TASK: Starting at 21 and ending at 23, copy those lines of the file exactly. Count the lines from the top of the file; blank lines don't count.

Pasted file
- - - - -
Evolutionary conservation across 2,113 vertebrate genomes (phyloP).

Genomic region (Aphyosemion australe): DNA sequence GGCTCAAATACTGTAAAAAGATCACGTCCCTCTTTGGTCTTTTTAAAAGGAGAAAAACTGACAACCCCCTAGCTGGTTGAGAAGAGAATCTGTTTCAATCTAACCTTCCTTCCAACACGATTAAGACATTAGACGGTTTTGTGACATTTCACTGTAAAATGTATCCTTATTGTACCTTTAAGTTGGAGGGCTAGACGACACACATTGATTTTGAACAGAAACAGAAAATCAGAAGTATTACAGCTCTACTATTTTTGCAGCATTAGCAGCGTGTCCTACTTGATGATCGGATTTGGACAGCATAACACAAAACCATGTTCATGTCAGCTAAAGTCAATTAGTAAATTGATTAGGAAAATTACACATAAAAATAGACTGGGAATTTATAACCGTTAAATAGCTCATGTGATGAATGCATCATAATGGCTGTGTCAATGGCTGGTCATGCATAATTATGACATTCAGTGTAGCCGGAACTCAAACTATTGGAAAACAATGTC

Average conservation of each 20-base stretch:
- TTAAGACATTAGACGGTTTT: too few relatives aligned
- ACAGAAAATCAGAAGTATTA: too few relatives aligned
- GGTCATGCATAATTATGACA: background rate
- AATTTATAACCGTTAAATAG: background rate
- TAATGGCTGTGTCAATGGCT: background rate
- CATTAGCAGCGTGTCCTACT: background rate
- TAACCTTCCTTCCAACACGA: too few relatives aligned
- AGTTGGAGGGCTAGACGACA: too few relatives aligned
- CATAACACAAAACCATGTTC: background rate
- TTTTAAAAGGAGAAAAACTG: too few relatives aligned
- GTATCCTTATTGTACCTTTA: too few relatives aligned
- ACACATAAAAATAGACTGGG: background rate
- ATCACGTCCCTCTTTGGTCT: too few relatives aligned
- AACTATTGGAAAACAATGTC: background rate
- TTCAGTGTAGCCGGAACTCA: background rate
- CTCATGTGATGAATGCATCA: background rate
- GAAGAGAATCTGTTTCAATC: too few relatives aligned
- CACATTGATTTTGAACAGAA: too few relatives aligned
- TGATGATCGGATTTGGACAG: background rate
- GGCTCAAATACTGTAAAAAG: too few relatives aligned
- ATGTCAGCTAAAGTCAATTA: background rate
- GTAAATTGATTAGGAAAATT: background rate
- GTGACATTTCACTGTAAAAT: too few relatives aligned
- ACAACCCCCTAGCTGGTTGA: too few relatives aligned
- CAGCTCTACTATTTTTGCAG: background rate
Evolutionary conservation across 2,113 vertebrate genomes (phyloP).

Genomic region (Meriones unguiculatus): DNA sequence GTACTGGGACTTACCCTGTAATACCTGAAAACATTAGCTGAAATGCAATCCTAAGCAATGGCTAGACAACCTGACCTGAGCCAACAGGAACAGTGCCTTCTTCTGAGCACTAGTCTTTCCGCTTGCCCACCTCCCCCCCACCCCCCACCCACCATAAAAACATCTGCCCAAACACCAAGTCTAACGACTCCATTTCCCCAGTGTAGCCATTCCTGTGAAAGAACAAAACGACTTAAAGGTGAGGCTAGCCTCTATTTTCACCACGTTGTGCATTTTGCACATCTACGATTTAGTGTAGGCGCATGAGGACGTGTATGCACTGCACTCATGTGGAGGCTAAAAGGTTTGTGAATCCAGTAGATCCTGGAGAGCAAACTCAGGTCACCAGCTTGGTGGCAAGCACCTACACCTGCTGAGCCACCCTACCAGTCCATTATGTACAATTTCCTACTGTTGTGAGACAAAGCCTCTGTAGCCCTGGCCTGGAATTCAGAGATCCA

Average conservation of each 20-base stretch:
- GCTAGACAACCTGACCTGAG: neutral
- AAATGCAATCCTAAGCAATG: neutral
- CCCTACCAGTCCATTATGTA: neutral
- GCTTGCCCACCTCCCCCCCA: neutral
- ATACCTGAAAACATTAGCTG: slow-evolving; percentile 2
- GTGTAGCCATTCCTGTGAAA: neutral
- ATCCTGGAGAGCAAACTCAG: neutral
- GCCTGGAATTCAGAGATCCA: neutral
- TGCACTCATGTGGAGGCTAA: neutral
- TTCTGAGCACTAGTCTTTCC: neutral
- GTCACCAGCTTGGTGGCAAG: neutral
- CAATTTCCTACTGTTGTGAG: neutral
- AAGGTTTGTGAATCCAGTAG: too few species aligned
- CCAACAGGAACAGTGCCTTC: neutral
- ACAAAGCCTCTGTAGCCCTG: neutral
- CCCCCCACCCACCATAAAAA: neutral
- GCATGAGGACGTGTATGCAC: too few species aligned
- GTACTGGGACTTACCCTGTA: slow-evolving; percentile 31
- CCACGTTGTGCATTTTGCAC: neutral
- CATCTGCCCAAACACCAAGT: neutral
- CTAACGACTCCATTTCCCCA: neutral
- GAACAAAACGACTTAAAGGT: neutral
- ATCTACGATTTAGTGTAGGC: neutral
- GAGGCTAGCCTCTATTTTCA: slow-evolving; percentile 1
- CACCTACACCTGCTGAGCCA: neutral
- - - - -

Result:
- CACATTGATTTTGAACAGAA: too few relatives aligned
- TGATGATCGGATTTGGACAG: background rate
- GGCTCAAATACTGTAAAAAG: too few relatives aligned